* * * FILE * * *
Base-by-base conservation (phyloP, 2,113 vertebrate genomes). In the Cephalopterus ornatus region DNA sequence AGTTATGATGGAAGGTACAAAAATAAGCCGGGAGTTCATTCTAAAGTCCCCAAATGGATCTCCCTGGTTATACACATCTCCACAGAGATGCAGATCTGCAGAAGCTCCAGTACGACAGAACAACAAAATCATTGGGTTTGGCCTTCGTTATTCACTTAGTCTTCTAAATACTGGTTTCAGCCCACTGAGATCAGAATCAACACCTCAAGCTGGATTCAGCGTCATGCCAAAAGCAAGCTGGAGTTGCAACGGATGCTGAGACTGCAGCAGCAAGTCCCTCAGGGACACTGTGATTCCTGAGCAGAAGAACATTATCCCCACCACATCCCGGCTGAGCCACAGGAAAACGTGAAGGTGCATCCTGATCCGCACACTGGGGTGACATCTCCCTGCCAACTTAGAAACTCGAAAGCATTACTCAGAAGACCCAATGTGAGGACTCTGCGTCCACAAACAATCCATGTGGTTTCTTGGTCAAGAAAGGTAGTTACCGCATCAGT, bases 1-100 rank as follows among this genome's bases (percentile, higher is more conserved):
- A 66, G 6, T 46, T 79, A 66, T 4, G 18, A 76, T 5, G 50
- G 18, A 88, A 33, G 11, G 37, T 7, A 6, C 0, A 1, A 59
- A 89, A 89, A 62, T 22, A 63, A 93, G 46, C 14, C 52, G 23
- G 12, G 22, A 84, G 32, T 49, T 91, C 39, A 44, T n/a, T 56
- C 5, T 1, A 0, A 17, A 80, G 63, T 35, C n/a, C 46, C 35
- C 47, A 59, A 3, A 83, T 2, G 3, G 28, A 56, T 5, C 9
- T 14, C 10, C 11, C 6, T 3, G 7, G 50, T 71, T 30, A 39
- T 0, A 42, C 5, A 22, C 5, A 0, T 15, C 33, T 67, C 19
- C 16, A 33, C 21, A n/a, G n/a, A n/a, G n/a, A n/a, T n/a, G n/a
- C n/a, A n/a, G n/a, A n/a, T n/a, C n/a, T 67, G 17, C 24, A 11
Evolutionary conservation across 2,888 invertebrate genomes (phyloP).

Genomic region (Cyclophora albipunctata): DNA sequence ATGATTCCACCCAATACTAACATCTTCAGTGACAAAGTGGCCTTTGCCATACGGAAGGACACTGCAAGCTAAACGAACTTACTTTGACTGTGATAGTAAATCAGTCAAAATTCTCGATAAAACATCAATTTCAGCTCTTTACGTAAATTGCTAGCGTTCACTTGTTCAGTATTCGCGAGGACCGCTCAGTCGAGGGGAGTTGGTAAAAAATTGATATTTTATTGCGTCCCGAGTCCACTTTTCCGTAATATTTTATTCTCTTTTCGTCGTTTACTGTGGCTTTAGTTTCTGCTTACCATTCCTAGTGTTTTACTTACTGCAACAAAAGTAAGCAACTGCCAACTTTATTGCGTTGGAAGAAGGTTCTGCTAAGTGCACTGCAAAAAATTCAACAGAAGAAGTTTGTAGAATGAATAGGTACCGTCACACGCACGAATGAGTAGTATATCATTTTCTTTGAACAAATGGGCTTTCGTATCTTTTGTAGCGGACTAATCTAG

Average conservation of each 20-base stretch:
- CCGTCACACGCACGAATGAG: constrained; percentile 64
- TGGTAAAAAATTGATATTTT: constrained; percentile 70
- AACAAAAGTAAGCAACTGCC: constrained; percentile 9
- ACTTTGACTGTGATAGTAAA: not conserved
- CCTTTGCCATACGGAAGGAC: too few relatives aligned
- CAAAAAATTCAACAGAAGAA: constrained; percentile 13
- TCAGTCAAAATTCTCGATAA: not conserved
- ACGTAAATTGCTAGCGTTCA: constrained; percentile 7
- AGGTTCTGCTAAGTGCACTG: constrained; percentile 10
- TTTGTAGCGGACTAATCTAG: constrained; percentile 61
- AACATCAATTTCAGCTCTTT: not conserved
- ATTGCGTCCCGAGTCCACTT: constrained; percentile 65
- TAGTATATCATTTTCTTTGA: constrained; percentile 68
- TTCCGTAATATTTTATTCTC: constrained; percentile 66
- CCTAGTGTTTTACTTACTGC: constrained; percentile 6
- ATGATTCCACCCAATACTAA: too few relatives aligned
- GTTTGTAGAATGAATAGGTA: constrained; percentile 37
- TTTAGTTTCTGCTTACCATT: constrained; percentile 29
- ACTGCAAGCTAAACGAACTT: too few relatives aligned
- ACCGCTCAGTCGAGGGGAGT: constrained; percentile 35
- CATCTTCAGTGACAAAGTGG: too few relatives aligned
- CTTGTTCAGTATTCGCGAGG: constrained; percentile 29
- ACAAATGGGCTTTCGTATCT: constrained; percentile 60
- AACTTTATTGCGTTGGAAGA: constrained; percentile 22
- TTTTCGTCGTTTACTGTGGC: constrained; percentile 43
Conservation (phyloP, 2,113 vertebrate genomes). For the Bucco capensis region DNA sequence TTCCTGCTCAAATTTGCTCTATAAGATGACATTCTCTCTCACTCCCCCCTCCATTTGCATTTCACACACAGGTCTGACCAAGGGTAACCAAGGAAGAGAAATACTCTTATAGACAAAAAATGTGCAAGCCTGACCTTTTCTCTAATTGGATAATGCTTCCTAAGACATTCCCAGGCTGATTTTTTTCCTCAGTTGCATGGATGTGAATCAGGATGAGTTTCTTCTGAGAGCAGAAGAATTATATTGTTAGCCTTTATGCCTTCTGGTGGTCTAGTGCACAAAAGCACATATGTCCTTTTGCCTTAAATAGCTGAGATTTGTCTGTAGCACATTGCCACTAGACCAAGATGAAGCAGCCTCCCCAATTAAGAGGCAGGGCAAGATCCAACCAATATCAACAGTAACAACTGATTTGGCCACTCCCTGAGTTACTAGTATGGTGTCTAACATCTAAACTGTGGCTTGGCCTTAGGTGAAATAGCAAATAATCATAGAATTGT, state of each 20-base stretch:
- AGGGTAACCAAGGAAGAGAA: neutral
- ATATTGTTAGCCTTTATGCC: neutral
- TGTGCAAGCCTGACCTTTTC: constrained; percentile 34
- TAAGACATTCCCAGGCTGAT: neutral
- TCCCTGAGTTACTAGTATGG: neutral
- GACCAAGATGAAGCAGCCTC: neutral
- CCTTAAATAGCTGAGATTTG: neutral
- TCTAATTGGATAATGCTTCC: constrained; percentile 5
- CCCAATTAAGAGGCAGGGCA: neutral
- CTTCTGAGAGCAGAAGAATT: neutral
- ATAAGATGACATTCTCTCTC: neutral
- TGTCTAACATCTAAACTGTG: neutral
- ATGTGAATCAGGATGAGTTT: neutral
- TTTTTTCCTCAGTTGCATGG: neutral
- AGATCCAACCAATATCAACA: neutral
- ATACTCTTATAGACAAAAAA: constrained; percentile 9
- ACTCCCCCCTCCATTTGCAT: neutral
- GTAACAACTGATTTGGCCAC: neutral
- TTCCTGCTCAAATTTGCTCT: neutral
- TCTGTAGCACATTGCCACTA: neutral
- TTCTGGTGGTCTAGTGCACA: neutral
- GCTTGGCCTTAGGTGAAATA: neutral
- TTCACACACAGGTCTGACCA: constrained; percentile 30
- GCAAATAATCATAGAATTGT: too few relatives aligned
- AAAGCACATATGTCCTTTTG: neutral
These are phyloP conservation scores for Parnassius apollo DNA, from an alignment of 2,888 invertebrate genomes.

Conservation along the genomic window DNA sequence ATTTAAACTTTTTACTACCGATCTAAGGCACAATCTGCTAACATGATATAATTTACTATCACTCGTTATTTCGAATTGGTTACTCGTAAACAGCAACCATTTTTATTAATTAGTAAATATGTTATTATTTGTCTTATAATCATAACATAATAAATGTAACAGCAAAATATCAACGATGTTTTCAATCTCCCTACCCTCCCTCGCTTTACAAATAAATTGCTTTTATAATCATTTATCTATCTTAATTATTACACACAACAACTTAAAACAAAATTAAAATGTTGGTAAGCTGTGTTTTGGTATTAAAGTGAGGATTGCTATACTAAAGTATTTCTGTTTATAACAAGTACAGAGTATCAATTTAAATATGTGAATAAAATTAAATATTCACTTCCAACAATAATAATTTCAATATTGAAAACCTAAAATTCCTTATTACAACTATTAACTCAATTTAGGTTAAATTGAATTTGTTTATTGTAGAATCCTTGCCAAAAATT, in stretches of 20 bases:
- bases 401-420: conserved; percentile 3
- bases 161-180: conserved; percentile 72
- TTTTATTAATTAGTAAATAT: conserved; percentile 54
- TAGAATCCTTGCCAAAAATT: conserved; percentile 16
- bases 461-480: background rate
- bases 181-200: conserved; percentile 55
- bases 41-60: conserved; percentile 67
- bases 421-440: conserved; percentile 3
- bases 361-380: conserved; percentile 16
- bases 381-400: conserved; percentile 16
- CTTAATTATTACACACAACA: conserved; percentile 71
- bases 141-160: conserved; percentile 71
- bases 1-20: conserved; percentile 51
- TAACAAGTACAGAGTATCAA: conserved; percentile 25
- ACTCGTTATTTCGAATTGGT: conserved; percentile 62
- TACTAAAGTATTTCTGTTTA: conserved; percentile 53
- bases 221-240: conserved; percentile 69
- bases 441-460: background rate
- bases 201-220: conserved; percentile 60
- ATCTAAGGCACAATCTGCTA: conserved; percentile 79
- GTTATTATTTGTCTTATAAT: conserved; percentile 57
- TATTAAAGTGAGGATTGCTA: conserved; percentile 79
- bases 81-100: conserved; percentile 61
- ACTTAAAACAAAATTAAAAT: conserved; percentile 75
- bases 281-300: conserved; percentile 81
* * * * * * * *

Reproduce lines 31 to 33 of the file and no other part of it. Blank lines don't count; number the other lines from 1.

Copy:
- GTTTGTAGAATGAATAGGTA: constrained; percentile 37
- TTTAGTTTCTGCTTACCATT: constrained; percentile 29
- ACTGCAAGCTAAACGAACTT: too few relatives aligned